London commuters on the way to work.  Despite a moderation in economic growth, UK employment is at historic highs (photo: Gustavo Valiente/i-Images / Polaris/Newscom)

London commuters on the way to work. Despite a moderation in economic growth, UK employment is at historic highs (photo: Gustavo Valiente/i-Images / Polaris/Newscom)

UK's Economic Outlook in Six Charts

November 14, 2018

Growth in the United Kingdom has moderated since the 2016 Brexit referendum. An exit from the European Union without an agreement is the most significant risk to the outlook, the IMF said in its latest annual assessment of the economy.

  • The UK is set to exit the EU in March 2019.  It is now in the process of negotiating its future relationship with the EU. Growth has moderated since the 2016 referendum, moving the UK from the top to near the bottom of the Group of Seven growth tables.

    Private consumption has been constrained by slow growth in real incomes. Business investment—which was affected by expectations of higher trade costs and uncertainty over the terms of the withdrawal from the EU—has been lower than expected given robust global growth and favorable financing conditions.
  • An exit from the EU without an agreement is the most significant risk to the outlook.  Moderate growth of just above 1½ percent is projected for the coming years, conditional on reaching a broad free trade agreement (FTA) with the EU and a smooth Brexit process. There are risks on both sides. On the upside, an agreement with fewer impediments to trade could boost confidence and lead to higher growth.

    On the downside, reverting to WTO trade rules, even in an orderly manner, would lead to long-run output losses for the UK of around 5 to 8 percent of GDP compared to a no-Brexit scenario. This is because of higher tariff and non-tariff trade barriers, lower migration, and reduced foreign direct investment.

    A worst-case scenario would be a disorderly exit without a transition period. Such an outcome would lead to a sharp fall in confidence and reversal of capital flows, which would affect asset prices and the value of sterling. Careful preparation and close cooperation between the EU and UK authorities would help mitigate risks to financial stability associated with a potential disorderly Brexit.
  • Steady fiscal consolidation remains critical to rebuilding buffers and keeping debt on a downward path.  Public debt is high, and the fiscal position is sensitive to negative shocks to growth. Population aging will create significant spending pressures over the longer term, presenting the public with difficult choices: either taxes and fees will have to increase, or the level or quality of health services and pensions will be affected.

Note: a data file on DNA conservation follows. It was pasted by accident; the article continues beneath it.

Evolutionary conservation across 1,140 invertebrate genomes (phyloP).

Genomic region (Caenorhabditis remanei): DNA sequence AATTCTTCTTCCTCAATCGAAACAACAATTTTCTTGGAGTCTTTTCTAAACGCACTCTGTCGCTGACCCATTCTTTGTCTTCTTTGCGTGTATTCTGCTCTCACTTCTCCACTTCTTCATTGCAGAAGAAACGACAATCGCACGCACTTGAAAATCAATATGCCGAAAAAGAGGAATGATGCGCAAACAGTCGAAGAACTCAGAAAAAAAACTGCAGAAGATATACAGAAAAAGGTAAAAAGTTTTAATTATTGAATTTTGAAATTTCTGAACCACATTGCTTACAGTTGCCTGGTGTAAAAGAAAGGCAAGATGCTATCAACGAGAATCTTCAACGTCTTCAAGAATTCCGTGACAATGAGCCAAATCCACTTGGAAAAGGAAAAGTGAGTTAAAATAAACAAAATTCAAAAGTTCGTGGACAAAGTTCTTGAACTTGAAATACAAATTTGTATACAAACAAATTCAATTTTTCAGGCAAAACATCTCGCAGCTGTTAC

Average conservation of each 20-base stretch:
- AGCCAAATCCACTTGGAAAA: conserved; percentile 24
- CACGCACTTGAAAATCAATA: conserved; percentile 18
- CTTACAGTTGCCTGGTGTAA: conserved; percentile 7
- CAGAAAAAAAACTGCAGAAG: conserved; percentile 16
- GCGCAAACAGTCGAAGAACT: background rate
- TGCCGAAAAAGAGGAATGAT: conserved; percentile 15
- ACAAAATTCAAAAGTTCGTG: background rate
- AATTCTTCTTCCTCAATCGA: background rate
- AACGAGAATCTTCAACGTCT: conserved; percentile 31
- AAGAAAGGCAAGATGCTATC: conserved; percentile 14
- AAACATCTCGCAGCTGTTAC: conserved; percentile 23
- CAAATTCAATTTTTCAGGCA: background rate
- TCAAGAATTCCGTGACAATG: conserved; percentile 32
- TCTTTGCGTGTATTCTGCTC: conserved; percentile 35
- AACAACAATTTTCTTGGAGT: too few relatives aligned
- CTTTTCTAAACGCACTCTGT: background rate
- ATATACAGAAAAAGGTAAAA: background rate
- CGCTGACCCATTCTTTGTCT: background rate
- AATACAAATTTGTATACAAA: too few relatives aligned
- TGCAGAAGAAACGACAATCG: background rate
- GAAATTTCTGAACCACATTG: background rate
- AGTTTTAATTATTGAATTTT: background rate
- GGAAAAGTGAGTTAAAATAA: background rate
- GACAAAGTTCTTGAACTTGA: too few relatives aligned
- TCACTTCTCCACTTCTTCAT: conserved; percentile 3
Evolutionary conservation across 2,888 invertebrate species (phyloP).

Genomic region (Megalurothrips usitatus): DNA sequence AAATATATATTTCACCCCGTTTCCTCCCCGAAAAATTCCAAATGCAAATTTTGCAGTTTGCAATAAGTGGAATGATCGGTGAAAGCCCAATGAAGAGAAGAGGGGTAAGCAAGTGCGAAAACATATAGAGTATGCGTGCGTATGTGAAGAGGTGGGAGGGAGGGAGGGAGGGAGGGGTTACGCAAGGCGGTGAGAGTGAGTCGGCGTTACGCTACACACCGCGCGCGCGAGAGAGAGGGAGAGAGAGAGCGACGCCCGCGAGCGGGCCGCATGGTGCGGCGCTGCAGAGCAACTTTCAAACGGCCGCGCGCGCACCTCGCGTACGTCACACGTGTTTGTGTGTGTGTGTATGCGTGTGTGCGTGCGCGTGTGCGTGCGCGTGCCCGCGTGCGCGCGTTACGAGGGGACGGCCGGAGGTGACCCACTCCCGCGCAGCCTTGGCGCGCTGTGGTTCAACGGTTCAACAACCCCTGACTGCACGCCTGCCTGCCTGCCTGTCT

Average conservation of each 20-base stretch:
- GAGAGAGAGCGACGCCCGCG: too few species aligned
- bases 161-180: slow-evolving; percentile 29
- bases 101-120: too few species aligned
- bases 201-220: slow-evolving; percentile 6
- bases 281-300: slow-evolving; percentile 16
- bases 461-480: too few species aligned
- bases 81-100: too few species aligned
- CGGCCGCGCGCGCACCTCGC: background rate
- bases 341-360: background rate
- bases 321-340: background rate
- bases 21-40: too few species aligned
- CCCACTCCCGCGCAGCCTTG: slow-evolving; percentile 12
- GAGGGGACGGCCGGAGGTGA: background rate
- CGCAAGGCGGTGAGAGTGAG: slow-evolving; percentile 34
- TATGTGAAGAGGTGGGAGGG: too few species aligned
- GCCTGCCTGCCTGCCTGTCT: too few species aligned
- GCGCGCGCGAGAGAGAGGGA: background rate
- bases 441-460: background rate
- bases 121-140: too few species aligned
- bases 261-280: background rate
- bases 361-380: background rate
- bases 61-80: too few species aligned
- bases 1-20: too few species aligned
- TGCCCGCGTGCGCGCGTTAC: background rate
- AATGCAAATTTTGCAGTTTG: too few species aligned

A no-deal Brexit would require greater austerity in the long run through its negative effects on growth: a permanent decline in the level of output relative to the baseline scenario would reduce tax revenues and require further adjustment to maintain fiscal sustainability.
  • Despite the moderation in growth, the employment rate has reached historic heights. The capacity of the economy to continue to grow without generating inflation is diminishing as firms invest less, the number of EU migrants coming to the UK for work declines, and the growth of output per worker remains low.

    As spare capacity declines, domestic wages and other business costs are likely to increase. Thus, some further tightening of monetary policy over the next two years would likely be needed to ensure that inflation converges sustainably to the government’s 2 percent target.

    Continued focus on strong prudential supervision would help ensure financial stability in the context of relatively easy financial conditions and Brexit-related risks.
  • Sustained efforts are needed to support growth and reduce inequality over the long term.The future living standards of UK residents would depend on increasing productivity, the amount each worker produces per hour worked. A key priority in this context is strengthening human capital: UK students rank low on tests of basic numeracy and literacy despite relatively high average education spending. The government’s efforts to invest in infrastructure, boost housing supply, and increase female labor force participation will also help support a more sustainable and inclusive growth.
  • Brexit is likely to reshape the UK economy and policies could play a role in facilitating the transition.  Different economic sectors will be affected differently by Brexit, depending on the new barriers they face. Greater use of active labor market policies could help the adjustment for both low-skilled and highly-specialized workers. It is important to develop policies that support workers and not particular jobs or sectors.